Changing attitudes in our society mean that many couples are choosing not to marry or enter into a civil partnership. Marriage and civil partnership provides an array of rights between spouses and civil partners. So what are the rights of cohabiting couples when it comes to death and inheritance?
There is a myth of 'common law marriage'. This is the belief that if you have been living together as a couple for a number of years you are treated as 'common law spouses'. While some jurisdictions do have a concept similar to this, England and Wales is not one of these. If you are not married to your partner you have no automatic right to inherit from their estate if they die without leaving a Will.
Where a person dies without a valid Will the rules of intestacy dictates how their estate will be distributed. In the case of a couple who are married and have no children the surviving spouse will inherit the whole estate. If they also have children then the spouse will receive the first £250,000 and half of what remains,with the children taking the other half. If the couple are unmarried then their surviving partner will receive nothing.
There can be some recourse though. An unmarried partner who finds themselves left out because their partner has died without a Will may be able to apply to the court for provision under the Inheritance (Provision for Family and Dependants) Act 1975. This Act allows certain catergories of people to apply for provision from an estate when a deceased person's Will or inheritance failed to make 'reasonable provision' for them. A cohabitant is one of these people and can apply as 'a person living as a spouse or a civil partner of the deceased' provided certain conditions are met.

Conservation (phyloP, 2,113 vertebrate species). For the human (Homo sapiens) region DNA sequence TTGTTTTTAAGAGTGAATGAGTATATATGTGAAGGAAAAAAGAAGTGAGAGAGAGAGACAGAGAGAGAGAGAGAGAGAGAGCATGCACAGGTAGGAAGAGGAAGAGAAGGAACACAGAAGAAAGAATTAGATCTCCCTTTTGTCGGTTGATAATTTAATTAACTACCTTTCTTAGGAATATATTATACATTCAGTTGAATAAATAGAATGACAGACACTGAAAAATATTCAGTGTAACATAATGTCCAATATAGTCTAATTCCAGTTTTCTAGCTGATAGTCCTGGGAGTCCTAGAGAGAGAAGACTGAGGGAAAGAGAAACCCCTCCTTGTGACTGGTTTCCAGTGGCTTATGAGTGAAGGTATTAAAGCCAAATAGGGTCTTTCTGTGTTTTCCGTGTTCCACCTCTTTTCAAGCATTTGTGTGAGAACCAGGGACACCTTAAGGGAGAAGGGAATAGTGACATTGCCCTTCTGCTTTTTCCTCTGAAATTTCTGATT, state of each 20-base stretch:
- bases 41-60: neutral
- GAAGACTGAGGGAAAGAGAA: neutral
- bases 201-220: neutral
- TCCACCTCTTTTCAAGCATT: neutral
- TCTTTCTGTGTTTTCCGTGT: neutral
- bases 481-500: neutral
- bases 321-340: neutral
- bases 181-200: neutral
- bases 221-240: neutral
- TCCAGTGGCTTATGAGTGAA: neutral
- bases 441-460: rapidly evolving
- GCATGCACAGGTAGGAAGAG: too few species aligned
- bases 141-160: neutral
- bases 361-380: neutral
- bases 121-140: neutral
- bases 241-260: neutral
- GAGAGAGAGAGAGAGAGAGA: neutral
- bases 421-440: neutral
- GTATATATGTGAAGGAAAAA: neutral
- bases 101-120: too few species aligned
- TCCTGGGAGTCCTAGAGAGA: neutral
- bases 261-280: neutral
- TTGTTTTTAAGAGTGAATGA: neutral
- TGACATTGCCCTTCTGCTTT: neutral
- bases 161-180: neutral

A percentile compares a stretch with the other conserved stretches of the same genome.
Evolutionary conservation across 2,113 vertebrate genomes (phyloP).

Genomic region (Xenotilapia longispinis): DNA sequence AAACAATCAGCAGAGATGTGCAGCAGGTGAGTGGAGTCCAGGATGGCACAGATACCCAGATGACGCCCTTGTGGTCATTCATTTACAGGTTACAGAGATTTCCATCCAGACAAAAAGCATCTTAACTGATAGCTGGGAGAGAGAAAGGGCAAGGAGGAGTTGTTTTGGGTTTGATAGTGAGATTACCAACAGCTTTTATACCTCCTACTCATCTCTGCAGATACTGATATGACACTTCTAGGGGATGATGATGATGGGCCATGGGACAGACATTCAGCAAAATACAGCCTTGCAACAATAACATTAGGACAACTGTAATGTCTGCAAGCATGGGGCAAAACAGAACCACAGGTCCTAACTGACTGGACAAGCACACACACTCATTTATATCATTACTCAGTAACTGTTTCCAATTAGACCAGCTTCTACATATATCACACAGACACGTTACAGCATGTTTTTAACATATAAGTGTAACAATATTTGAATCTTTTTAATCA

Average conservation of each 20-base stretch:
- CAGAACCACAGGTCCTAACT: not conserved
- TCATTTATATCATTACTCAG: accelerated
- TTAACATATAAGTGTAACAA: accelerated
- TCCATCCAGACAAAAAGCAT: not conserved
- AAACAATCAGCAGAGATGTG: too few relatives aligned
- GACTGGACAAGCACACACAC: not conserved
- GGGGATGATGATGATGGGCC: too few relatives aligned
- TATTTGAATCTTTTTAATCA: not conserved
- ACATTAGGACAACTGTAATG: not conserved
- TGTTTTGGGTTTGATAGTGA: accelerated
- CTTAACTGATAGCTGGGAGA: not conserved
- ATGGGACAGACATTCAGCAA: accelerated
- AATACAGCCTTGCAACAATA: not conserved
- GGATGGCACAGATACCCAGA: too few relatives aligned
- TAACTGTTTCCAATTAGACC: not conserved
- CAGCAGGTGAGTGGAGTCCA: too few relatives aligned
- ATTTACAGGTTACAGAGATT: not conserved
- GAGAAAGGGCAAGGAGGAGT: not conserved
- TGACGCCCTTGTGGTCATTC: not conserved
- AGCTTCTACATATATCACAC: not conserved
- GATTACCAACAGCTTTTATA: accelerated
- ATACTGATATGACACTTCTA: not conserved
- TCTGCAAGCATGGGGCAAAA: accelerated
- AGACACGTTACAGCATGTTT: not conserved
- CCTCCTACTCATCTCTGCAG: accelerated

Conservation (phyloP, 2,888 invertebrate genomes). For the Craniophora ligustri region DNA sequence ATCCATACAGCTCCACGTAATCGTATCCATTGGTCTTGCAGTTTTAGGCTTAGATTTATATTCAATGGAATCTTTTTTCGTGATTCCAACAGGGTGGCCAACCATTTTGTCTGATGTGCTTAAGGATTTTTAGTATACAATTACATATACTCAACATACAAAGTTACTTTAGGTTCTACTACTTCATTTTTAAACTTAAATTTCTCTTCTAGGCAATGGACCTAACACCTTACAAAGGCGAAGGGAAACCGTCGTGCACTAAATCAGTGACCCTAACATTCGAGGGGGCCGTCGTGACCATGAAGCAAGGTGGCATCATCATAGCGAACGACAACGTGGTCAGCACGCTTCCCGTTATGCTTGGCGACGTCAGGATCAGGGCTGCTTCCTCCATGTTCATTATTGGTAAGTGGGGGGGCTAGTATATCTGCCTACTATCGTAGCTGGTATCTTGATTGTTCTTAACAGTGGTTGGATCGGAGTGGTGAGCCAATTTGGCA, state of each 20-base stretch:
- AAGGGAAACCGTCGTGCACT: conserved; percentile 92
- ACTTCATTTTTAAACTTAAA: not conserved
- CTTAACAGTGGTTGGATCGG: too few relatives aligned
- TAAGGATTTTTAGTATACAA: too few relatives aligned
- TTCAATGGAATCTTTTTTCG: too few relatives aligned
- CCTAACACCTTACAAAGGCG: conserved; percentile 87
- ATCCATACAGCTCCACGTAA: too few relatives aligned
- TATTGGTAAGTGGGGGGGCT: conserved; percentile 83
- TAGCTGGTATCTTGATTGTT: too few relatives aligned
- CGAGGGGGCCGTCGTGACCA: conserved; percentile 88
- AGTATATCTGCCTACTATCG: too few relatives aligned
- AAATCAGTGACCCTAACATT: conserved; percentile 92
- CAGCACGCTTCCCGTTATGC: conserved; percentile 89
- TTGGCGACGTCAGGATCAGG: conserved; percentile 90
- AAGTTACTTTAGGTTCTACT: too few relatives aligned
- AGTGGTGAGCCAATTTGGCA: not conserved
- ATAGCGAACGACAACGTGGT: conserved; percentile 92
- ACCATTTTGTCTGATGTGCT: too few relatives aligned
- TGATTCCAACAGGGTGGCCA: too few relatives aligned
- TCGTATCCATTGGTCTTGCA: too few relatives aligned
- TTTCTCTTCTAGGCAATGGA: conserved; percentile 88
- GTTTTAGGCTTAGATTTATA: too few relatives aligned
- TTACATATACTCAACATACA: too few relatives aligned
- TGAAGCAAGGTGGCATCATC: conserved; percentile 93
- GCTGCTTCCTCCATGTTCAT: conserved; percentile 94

For a cohabitant to qualify they must have been living in the same household as the deceased partner, as though they were their spouse or civil partner, for the 2 years immediatly before their death. This period of time must also be unbroken apart from reasonable exceptions such as time in hospital.
If you are cohabiting with your partner and wish to make sure that they inherit from your estate its very important to have a Will professionally drawn up.